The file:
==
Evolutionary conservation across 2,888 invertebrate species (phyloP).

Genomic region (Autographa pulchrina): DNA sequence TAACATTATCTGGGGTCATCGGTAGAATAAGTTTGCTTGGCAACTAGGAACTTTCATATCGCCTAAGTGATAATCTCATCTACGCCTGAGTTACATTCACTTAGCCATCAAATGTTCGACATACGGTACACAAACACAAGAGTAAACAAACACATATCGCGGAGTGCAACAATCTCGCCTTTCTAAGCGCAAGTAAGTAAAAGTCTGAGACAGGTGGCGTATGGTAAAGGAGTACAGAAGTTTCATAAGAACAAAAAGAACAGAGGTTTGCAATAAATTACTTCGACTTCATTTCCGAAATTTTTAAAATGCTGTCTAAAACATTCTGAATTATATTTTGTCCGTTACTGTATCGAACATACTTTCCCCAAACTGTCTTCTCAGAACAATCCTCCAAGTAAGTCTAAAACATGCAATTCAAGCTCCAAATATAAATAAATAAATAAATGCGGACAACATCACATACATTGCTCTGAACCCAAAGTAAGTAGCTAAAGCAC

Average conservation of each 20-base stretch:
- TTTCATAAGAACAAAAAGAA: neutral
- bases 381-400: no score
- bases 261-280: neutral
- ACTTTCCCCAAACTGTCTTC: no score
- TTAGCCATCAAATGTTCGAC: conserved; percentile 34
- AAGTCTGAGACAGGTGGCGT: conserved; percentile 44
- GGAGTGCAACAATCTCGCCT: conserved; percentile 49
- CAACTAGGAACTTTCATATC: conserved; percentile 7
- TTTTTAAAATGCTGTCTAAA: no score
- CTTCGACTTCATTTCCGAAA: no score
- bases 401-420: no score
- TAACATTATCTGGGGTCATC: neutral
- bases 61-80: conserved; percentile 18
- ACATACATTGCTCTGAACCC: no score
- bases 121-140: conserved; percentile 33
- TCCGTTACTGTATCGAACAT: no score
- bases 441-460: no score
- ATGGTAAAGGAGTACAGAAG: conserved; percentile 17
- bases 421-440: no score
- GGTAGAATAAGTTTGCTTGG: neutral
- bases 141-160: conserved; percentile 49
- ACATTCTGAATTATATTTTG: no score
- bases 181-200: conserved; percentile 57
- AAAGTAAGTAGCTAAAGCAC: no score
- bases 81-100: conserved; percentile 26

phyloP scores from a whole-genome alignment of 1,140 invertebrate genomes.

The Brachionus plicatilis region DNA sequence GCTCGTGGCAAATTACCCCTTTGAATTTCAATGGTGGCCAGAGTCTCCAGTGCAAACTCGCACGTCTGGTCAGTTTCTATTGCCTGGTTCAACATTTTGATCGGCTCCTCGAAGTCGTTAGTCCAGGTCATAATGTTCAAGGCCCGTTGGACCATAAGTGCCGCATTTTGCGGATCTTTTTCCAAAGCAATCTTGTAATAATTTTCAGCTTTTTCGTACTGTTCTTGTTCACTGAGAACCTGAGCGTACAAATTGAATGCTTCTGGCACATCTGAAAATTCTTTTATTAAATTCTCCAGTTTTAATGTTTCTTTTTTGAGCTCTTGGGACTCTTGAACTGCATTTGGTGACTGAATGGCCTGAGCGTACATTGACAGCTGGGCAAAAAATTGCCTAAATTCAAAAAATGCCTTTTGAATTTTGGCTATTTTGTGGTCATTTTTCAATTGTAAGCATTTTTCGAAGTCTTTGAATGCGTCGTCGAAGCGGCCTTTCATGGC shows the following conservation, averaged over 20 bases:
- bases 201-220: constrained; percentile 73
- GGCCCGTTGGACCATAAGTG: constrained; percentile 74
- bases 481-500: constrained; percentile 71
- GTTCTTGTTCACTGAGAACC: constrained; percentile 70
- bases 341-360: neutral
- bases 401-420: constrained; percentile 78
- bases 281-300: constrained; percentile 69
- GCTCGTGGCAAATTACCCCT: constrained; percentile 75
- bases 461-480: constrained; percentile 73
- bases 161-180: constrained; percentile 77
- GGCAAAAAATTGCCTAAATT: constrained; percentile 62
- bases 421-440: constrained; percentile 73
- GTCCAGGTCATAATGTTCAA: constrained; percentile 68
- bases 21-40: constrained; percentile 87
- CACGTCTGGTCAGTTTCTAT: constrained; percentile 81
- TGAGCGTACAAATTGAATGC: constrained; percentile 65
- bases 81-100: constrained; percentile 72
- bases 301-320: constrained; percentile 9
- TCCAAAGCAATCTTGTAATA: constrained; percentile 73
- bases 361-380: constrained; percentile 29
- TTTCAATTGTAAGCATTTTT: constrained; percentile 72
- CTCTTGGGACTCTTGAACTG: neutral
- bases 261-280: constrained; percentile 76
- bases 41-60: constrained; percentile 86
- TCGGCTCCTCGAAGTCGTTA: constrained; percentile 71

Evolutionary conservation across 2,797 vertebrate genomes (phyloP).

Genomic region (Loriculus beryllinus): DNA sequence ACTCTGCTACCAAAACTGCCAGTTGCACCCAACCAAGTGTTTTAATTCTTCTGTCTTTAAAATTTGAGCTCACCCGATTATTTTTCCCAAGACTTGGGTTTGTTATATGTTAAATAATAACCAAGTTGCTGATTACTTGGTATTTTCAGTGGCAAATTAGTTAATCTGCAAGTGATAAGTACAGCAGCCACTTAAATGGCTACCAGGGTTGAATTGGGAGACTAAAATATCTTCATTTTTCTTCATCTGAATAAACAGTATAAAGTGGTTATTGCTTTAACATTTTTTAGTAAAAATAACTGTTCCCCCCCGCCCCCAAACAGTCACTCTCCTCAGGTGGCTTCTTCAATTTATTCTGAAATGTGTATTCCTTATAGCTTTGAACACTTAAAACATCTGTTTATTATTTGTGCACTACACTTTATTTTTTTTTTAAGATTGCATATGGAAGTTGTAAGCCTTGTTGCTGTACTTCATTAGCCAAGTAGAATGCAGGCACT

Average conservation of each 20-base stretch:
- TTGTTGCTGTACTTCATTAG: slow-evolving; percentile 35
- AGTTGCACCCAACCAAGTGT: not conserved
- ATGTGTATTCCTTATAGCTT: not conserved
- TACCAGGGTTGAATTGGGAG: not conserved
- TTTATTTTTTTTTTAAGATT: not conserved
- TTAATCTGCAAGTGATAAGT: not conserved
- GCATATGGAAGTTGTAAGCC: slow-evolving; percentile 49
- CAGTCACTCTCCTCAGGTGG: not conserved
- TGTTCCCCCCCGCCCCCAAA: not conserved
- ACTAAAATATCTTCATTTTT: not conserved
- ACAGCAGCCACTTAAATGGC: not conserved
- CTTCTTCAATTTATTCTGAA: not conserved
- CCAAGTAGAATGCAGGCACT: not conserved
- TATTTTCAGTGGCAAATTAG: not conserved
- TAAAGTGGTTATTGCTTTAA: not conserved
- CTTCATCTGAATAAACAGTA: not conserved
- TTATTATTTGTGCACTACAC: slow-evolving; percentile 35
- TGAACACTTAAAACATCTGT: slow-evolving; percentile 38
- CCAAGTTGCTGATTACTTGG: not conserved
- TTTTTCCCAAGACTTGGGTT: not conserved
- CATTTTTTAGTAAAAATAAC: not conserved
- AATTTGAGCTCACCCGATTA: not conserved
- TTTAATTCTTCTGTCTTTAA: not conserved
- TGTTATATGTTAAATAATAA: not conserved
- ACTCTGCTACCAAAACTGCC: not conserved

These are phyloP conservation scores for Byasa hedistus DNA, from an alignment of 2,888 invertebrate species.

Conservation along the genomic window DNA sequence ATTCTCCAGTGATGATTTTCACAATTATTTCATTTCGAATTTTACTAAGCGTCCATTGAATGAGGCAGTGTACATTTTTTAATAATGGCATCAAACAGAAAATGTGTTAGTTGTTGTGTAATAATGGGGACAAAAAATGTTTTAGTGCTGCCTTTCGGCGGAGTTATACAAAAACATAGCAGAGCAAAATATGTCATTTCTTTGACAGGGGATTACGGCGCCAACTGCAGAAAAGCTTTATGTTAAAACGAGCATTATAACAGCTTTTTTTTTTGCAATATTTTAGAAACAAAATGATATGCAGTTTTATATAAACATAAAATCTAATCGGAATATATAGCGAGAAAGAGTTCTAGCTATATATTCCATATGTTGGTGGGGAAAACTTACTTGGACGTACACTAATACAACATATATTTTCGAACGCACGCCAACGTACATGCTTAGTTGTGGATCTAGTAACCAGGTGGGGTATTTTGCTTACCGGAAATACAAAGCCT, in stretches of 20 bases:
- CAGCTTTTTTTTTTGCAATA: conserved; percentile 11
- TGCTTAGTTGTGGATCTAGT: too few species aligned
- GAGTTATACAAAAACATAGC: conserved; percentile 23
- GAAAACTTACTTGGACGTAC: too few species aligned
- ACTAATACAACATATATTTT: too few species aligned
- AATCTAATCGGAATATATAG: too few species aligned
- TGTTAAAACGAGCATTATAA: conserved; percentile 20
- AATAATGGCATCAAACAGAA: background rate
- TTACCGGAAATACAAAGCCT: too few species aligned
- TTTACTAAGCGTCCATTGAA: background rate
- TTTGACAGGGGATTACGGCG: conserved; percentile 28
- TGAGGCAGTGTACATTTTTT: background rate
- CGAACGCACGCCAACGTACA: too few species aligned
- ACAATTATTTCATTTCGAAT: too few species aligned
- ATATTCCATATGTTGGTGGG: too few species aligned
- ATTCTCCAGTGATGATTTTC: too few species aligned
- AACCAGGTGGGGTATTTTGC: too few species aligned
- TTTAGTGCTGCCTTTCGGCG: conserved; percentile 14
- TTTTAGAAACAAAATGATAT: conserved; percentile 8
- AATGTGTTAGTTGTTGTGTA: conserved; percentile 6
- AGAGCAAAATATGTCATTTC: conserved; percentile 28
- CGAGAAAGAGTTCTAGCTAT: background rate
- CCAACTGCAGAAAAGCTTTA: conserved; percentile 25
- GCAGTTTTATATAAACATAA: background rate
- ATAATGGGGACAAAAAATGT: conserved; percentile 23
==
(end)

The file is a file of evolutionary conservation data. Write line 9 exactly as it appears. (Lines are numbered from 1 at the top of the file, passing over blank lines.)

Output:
- AAGTCTGAGACAGGTGGCGT: conserved; percentile 44